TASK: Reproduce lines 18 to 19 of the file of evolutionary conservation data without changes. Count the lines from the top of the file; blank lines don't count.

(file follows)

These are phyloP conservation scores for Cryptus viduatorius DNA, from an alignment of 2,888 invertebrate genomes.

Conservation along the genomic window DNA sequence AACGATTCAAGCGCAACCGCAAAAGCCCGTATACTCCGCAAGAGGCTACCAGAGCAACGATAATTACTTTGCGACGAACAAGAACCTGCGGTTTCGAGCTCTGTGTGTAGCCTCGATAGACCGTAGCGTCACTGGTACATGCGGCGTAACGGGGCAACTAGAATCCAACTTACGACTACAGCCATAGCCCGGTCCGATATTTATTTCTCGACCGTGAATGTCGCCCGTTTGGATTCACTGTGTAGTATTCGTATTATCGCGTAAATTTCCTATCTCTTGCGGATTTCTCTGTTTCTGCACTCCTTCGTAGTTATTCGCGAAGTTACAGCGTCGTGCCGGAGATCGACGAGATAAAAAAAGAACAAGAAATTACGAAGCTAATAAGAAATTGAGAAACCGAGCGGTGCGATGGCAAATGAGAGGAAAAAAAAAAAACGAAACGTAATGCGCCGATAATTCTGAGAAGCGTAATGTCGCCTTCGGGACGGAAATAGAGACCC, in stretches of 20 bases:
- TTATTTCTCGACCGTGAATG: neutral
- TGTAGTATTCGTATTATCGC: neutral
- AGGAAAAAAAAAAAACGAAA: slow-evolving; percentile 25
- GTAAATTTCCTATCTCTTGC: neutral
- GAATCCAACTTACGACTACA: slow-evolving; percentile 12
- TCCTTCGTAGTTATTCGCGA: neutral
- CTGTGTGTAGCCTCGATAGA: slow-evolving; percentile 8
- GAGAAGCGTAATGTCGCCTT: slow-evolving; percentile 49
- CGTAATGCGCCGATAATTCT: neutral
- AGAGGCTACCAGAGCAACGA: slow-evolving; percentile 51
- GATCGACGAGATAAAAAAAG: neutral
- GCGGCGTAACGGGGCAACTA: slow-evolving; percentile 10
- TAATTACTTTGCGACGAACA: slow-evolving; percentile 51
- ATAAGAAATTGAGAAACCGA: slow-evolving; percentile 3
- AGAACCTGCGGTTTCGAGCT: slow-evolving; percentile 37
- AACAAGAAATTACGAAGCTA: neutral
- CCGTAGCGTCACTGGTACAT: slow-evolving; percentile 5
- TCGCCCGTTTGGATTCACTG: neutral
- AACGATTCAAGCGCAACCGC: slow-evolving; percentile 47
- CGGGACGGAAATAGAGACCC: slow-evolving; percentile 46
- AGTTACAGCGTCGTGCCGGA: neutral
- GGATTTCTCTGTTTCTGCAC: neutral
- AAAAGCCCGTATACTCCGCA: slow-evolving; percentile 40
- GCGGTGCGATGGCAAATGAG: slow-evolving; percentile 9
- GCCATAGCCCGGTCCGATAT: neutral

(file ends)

- AACAAGAAATTACGAAGCTA: neutral
- CCGTAGCGTCACTGGTACAT: slow-evolving; percentile 5